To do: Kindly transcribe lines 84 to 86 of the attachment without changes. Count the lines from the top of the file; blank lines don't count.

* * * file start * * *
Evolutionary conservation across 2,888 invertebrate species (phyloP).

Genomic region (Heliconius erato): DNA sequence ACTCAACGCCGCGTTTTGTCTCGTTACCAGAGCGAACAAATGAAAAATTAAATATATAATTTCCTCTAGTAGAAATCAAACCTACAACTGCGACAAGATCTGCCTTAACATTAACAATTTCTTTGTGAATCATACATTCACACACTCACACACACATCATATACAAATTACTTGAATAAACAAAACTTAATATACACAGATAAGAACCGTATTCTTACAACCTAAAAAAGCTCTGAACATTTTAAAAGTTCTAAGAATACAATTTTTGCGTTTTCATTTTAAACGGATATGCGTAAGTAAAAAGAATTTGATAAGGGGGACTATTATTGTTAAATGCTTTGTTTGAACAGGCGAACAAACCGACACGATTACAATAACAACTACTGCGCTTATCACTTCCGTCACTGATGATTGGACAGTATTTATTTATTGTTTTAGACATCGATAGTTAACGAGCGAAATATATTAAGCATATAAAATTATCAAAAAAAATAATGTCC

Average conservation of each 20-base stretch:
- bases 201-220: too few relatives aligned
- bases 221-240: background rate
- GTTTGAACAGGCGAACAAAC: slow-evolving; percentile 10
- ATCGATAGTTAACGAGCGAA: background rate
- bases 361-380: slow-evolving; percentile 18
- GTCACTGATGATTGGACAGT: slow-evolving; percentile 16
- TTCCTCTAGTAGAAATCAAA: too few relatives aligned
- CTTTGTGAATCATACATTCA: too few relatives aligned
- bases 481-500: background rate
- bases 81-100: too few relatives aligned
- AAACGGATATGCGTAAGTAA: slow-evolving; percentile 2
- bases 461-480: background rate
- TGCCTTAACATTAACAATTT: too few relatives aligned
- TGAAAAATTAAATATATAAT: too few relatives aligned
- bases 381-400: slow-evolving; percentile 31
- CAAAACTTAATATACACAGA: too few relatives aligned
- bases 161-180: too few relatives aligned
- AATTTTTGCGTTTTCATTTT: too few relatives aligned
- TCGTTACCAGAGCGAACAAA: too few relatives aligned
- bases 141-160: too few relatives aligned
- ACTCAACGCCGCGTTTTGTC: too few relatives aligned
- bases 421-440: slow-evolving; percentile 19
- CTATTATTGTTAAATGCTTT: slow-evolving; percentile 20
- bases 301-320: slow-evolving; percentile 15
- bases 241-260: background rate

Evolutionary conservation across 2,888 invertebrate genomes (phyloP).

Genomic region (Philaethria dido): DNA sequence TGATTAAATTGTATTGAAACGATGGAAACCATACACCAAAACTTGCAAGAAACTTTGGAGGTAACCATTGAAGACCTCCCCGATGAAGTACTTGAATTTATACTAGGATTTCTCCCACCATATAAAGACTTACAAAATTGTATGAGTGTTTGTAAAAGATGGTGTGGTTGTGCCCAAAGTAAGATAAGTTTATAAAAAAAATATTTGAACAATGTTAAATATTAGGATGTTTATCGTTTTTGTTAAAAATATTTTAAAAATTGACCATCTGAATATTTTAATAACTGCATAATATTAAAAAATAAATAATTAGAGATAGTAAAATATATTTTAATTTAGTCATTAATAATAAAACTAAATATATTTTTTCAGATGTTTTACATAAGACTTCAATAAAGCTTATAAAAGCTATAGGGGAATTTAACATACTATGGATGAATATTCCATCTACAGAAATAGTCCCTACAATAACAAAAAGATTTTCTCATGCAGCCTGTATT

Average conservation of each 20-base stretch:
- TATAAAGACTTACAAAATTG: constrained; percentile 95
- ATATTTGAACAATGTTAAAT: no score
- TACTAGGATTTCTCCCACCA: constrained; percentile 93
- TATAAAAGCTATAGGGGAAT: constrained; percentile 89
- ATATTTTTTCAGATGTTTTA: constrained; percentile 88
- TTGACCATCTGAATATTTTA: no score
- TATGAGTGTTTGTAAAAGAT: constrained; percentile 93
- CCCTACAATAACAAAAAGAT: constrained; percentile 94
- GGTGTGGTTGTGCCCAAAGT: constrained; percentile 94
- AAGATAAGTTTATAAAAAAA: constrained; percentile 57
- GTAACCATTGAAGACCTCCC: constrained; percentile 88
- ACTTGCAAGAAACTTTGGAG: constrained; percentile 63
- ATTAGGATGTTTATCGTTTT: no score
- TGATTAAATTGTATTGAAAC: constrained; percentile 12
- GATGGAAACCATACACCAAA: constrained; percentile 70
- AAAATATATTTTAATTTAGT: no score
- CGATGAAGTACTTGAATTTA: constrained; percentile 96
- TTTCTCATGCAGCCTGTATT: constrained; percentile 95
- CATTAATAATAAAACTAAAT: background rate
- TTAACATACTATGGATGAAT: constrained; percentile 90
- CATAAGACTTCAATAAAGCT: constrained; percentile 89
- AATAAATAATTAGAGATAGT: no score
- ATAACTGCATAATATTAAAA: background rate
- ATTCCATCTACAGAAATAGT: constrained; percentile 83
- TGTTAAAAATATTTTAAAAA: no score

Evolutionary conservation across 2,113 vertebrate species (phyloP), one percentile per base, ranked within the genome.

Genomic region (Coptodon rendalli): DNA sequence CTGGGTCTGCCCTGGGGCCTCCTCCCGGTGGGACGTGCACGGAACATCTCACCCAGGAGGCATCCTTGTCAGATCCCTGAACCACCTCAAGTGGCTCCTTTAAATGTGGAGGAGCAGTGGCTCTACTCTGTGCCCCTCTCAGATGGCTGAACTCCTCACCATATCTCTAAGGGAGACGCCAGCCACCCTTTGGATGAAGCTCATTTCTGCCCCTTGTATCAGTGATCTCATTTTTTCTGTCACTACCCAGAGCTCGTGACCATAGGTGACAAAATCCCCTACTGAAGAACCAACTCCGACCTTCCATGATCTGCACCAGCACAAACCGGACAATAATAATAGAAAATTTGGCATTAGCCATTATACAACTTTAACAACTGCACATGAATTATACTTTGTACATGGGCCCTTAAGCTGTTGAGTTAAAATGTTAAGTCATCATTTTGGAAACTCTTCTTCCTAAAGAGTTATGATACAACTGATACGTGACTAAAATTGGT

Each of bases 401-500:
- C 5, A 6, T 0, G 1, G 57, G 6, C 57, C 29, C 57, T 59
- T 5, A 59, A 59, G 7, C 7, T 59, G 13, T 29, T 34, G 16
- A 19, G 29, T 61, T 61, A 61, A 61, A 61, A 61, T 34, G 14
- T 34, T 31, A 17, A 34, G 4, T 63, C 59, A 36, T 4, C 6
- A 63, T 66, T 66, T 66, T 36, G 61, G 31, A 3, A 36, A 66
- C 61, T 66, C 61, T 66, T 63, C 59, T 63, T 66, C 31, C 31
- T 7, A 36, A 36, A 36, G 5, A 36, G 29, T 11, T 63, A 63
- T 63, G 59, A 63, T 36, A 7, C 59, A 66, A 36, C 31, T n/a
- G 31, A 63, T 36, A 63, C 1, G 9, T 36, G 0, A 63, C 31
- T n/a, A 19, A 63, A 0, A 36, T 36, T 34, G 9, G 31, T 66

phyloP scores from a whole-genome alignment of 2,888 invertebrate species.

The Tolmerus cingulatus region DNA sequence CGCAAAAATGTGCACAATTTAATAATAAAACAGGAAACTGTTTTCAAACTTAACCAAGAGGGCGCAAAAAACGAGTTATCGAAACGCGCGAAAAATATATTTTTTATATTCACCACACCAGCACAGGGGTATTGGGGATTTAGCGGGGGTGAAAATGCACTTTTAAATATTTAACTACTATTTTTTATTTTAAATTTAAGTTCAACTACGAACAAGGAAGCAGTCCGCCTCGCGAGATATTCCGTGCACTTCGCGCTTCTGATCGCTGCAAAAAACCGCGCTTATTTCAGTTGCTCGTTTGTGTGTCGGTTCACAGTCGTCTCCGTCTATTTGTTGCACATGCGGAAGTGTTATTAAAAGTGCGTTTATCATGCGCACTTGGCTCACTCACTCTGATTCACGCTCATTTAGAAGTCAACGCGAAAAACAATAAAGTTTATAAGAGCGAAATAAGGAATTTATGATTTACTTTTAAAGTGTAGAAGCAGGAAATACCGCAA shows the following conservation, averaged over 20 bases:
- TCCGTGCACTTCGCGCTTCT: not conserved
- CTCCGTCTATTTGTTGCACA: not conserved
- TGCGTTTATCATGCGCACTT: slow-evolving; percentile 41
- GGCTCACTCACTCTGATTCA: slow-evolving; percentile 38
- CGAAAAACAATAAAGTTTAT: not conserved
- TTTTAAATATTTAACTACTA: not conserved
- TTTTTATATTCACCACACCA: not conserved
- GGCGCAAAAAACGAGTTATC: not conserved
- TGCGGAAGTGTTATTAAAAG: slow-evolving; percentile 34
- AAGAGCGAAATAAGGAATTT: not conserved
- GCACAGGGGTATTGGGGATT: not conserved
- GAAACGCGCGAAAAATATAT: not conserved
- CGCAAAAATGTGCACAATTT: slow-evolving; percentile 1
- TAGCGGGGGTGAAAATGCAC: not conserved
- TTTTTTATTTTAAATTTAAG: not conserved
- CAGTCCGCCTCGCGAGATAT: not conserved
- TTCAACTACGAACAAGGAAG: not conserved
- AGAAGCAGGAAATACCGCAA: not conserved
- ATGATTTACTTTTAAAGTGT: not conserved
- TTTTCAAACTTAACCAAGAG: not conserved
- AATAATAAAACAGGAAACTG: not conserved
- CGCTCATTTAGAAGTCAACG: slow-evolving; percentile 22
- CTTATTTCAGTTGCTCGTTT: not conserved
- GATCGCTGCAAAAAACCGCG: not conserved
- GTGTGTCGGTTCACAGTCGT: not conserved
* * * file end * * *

- CGCAAAAATGTGCACAATTT: slow-evolving; percentile 1
- TAGCGGGGGTGAAAATGCAC: not conserved
- TTTTTTATTTTAAATTTAAG: not conserved